A conference at the University of Oxford organised by Laura Sturtz und Selma Rezgui.
Thursday 1st July. 11:00-21:00.Online.
All-Day Event with talks from FATMA AYDEMIR and SARAH COLVIN.
Download a pdf of the programme here
Please register via Eventbrite: https://www.eventbrite.co.uk/e/sichtbarkeiten-tickets-160414896273
Sichtbarkeiten aims to open up the space for discussions about the current rise of contemporary German literature which renders visible the diversity and fluidity of German identities, literary quest(ion)s of belonging, and presents a challenge to fixed frames of nationality, ethnicity, language or sexuality.
What are the implications of the tension between visibility and invisibility? What ambivalences can be found in works of contemporary German literature? How does this work make visible the plural and hybrid identities that make up German society today? How can we establish a framework for the discussion of these literatures which does not rely on their otherness, does not treat them as novel or exotic from a white German perspective? What role does literature play in rendering visible the plurality of existence and identities in and beyond the national framework? How does a certain text or author represent transgressive, fluid, transnational, minor, migrant, queer, diverse forms of identity? In what way does the literary text contribute to the vision of other possible communities that acknowledge the diversity of its members?
With a day of papers, readings, and discussions, we hope to address these questions and more.
Lecture by Mahret Ifeoma Kupka: ‘Life doesn’t frighten us anymore. Decolonizing the Museum’
Tuesday 27th April, 2021, 16:00, Online Event
In 2020, Mahret Ifeoma Kupka curated the exhibition ‘Life doesn’t frighten me – Michelle Elie wears Comme des Garçons’ at the Museum Angewandte Kunst in Frankfurt, Germany. Against the backdrop of the worldwide Black Lives Matter protests the exhibition focussing on a Black fashion collector, style icon and Japanese label Comme des Garçons enthusiast turned out to be a political show on questions of representation and diversity not only in museum spaces. In her lecture Mahret Ifeoma Kupka will talk about the exhibitions background and theoretical context, gaps in knowledge about racism and colonialism in Germany, but also about caring and self-love as activism and why institutions in Germany in particular have a lot of work to catch up on.
Dr. Mahret Ifeoma Kupka is an art scholar, freelance writer and, since 2013, curator of fashion, body and the performative at the Museum Angewandte Kunst in Frankfurt/Main, Germany. In her exhibitions, lectures, publications, and interdisciplinary projects, she addresses the issues of racism, memory culture, representation, and the decolonization of art and cultural practices in Europe and on the African continent. She is a member of the advisory board of the Initiative of Black people in Germany (ISD) and spokesperson of the Neue Deutsche Museumsmacher*innen (a network of BIPoC museum practitioners in Germany). She studied Economics in Heidelberg as well as Aesthetics/Media Theory, Philosophy, Curatorial Practice and Exhibition Design at the Karlsruhe University of Arts and Design, where in 2015 she received her doctorate with a dissertation on “Modeblogs und der Mythos der Revolutionierung der Mode”.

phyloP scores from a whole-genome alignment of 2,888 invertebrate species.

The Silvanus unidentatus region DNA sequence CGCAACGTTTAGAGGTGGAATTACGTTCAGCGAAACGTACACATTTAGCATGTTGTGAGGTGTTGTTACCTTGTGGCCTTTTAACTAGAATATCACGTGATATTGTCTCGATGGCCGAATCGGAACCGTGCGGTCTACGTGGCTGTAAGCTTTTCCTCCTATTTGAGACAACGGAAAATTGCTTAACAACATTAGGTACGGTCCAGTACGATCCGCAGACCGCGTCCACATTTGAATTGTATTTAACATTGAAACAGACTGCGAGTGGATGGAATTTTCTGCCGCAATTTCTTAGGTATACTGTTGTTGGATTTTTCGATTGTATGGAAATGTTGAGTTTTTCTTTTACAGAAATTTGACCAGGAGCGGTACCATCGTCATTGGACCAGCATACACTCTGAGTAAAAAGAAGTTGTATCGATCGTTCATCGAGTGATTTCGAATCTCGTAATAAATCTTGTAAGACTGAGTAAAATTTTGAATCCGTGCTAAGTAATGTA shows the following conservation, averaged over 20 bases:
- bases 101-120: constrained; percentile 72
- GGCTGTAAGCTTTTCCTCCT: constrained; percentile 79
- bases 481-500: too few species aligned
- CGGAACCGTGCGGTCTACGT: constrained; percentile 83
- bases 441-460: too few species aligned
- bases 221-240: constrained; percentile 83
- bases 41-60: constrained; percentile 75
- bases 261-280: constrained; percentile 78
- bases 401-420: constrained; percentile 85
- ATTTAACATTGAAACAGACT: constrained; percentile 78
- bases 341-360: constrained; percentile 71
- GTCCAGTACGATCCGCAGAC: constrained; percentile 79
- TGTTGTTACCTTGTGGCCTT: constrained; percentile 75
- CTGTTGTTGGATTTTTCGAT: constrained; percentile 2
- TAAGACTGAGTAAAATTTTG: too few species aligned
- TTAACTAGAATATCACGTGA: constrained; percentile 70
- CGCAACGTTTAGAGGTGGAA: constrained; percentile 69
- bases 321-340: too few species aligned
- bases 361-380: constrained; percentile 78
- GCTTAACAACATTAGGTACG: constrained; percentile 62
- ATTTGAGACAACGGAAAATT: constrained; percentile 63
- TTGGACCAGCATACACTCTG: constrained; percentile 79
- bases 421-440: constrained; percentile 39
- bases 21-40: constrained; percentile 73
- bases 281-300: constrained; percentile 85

In Conversation with Tiffany N. Florvil
Thursday 10 March 2021, 5:00pm Online Event
Tiffany N. Florvil will be in conversation with Veronika Schuchter (OeAD-Lektorin, University of Oxford) and Miriam Schwarz (PhD Candidate, University of Cambridge) to talk about her exciting new book “Mobilizing Black Germany: Afro-German Women and the Making of a Transnational Movement” (2020).
This event kindly supported by TORCH.
Tiffany N. Florvil is an Associate Professor of 20th-century European Women’s and Gender History at the University of New Mexico. She specializes in the histories of post-1945 Europe, the African/Black diaspora, social movements, Black internationalism, as well as gender and sexuality. She has published pieces in the Journal of Civil and Human Rights and The German Quarterly. Florvil has also coedited the volume, Rethinking Black German Studies: Approaches, Interventions and Histories, as well as published chapters in Gendering Post-1945 German History, To Turn this Whole World Over, and Gendering Knowledge in Africa and the African Diaspora. Her recent manuscript, Mobilizing Black Germany: Afro-German Women and the Making of a Transnational Movement, with the University of Illinois Press, offers the first full-length study of the history of the Black German movement of the 1980s to the 2000s. She is a Board Member of the International Federation for Research in Women’s History (IFRWH) as well as on the Advisory Board for the Black German Heritage and Research Association, the Editorial Board for Central European History, and the Executive Board for the Journal of Civil and Human Rights. She is also an editor of the “Imagining Black Europe” book series at Peter Lang Press.